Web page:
‘Runaways’ aims for bigger audience

The Runaways, the film about the rise of teenaged femme rockers Joan Jett and Cherie (Bomb) Currie, is a political act. It is also rock history. And it is a rebellious, comi-tragic drama loaded with sexual energy and ass-kicking I Love Rock 'n' Roll music.

"This is not about women's lib," Runaways manager Kim Fowley growls as he goads the girls into being real rockers, "this is about women's libidos!"

The Italian-born, Canadian-raised director of The Runaways gets it. "Speaking with Joan about that stuff," says Floria Sigismondi, "she really wanted to own her sexuality. At the time (1975, when The Runaways were created in Los Angeles) girls didn't really do that. So, for her, it was very important to show what was going on in her life. She just wanted to shine a light on what her life was like and what other kids were doing. So that was really the politics behind that."

As a film, The Runaways made its debut this week on DVD and Blu-ray. Each is a single-disc edition with interesting, if limited extras. The main attraction is a commentary combining the still-rockin' Jett with actress Kristen Stewart, who plays her, and Dakota Fanning, who plays her then-lover and bandmate Currie. Sigismondi's feature film debut is based on Currie's biography, Neon Angel, which the director adapted.

Like many edgy movies, The Runaways now has to find a bigger audience in home entertainment than it did in theatres. "I'll be excited when I actually get a copy in my hands," Sigismondi says from Los Angeles, where she and rocker husband Lillian Berlin, of Living Things, maintain a home (they also have a residence back in Toronto, where Sigismondi studied and practiced fine art and photography after growing up in Hamilton). "I love owning films so, for me, it will be quite exciting to have that film as part of my collection."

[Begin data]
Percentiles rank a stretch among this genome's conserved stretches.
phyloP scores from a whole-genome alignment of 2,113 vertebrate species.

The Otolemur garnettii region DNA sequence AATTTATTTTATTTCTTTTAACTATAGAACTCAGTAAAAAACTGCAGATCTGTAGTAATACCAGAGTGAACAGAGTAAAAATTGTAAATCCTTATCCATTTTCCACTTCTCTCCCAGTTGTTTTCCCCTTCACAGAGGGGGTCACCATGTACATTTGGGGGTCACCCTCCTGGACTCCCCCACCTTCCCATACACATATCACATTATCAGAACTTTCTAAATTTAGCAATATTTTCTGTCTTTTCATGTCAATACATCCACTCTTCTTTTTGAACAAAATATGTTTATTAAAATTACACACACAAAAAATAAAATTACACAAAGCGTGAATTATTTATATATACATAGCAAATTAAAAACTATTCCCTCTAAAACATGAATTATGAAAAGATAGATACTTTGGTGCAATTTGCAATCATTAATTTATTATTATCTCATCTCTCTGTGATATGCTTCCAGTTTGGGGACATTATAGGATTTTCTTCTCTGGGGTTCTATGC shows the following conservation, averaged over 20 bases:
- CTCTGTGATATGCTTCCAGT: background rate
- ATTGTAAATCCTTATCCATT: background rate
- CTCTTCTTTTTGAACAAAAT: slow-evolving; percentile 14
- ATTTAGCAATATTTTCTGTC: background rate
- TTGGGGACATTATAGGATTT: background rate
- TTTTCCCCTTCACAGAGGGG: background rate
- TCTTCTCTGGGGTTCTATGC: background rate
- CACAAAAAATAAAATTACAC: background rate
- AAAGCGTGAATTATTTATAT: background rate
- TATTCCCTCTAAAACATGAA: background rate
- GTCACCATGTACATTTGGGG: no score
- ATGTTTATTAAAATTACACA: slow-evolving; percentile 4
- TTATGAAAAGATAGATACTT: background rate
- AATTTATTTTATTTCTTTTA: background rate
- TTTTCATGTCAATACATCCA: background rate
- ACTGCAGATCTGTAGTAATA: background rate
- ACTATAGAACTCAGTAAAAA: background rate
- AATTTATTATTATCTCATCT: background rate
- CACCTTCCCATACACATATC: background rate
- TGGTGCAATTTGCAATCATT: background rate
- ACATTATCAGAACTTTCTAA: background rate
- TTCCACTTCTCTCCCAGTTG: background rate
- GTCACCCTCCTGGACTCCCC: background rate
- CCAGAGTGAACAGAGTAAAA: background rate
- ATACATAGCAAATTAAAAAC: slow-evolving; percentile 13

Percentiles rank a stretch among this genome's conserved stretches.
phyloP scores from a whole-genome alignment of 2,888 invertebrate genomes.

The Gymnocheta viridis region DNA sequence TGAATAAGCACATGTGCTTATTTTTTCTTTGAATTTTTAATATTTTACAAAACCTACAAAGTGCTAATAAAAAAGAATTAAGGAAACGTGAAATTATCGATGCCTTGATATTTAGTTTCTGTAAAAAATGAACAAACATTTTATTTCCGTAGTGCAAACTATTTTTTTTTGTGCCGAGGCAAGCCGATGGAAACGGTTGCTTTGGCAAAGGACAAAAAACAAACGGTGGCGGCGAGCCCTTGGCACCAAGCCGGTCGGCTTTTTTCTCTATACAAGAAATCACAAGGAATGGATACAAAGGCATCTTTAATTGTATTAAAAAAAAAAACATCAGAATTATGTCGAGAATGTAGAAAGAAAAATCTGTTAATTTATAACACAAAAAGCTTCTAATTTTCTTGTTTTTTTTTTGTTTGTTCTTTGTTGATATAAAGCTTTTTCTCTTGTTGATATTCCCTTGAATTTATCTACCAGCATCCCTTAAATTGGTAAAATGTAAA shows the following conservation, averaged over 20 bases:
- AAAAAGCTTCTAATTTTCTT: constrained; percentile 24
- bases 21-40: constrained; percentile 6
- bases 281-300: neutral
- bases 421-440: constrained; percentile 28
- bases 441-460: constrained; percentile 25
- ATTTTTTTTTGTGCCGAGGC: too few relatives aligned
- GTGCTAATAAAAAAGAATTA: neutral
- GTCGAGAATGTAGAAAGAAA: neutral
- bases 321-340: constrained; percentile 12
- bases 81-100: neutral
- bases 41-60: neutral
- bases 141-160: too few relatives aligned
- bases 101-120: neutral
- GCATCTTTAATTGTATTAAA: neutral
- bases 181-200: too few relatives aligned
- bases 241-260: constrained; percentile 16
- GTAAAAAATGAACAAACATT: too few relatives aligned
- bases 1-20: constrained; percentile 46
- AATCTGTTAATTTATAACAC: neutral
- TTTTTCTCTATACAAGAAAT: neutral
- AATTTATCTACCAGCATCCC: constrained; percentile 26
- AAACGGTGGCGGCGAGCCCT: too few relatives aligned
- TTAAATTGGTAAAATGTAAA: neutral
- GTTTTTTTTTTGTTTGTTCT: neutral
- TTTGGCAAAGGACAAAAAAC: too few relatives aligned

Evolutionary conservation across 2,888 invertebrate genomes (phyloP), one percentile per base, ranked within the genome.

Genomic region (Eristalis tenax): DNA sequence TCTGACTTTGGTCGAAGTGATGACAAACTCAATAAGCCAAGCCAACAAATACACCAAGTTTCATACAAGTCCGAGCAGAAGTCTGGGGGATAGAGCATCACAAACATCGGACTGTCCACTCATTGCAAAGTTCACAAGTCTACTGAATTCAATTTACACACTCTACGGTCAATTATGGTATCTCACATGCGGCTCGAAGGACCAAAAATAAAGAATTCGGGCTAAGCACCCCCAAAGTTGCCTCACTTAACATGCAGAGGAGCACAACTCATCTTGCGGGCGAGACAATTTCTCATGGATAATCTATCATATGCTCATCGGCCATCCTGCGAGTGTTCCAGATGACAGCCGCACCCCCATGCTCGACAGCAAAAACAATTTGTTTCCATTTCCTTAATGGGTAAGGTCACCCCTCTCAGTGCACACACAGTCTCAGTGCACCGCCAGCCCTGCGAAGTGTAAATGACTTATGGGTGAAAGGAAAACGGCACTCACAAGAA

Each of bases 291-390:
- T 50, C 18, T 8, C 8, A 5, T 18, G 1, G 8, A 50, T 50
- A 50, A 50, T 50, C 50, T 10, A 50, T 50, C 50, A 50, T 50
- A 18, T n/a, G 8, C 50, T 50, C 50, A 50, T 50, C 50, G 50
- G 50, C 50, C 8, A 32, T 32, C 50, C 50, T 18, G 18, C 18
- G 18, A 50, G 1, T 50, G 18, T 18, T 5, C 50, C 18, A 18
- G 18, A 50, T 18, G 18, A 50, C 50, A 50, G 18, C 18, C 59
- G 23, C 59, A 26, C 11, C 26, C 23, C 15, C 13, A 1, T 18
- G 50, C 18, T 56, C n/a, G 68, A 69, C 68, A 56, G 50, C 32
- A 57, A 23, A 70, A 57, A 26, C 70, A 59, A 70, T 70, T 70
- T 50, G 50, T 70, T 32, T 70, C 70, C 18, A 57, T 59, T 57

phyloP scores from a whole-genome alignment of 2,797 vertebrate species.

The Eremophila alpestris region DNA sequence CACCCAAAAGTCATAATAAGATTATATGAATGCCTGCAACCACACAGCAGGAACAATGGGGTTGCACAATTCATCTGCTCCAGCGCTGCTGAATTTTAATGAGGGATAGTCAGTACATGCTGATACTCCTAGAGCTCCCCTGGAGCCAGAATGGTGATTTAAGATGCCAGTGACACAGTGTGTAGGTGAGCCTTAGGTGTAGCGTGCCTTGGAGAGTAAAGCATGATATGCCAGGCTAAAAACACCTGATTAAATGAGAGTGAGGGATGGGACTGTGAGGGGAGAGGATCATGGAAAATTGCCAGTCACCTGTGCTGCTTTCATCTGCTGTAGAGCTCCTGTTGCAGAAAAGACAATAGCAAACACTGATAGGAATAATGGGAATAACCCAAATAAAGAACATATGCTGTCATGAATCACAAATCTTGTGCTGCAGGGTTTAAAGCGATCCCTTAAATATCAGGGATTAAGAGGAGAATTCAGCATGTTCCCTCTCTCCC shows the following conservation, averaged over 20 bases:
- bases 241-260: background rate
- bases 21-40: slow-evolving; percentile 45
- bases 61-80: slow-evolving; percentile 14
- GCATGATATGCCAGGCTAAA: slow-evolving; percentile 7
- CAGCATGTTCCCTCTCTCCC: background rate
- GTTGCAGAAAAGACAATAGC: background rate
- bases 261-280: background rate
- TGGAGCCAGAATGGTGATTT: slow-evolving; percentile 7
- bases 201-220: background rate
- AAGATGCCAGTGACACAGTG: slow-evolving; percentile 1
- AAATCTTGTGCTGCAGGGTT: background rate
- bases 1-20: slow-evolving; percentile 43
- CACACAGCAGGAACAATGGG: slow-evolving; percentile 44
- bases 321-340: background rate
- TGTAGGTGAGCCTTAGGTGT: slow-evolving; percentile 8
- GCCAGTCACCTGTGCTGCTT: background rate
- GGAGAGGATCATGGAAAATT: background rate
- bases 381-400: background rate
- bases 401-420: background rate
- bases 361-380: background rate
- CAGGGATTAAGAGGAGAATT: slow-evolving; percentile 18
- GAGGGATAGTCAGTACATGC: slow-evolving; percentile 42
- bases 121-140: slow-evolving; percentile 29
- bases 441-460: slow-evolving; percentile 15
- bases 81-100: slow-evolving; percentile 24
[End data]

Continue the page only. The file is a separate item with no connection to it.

I recommend the Blu-ray. While The Runaways works on DVD, Blu-ray adds a subtle lustre to her guerrilla-styling filmmaking. Sigismondi supervised the video master -- essential for enhancing a film for the home market -- and it shows best in high definition. "I am actually happy with the transfer and the colour," Sigismondi says, "because I had more time to play with that. I was able to really figure things out."

The Runaways does not appear to have the flash of Sigismondi's famous rock videos for Marilyn Manson, David Bowie and, of course, Living Things. While there are moments where stylistic flourishes enhance it, Sigismondi mostly plays it straight.

"Maybe because, you know, this film is rooted in reality. I wanted it to reflect that feeling, although it does go out a bit." She cites examples (see them for yourself). "But I still felt that they belonged in the real world, and for me it was really important just to tell the story and not flower it up with too much technique."

Instead, it is a character study of Jett and Currie. Fanning was cast because she is approximately the same age as Currie was in 1975. Stewart was cast -- before Twilight hit -- because Sigismondi loved her in Sean Penn's Into the Wild.

"By the time her contract was signed and finalized, it was the day Twilight came out," Sigismondi says. "I knew nothing about Twilight. I basically fell in love with her from Into the Wild, and from meeting her. It was interesting that it (the Twilight phenomenon) was happening at the same time as we were shooting because it was something new for her as well, and she is really down to earth."

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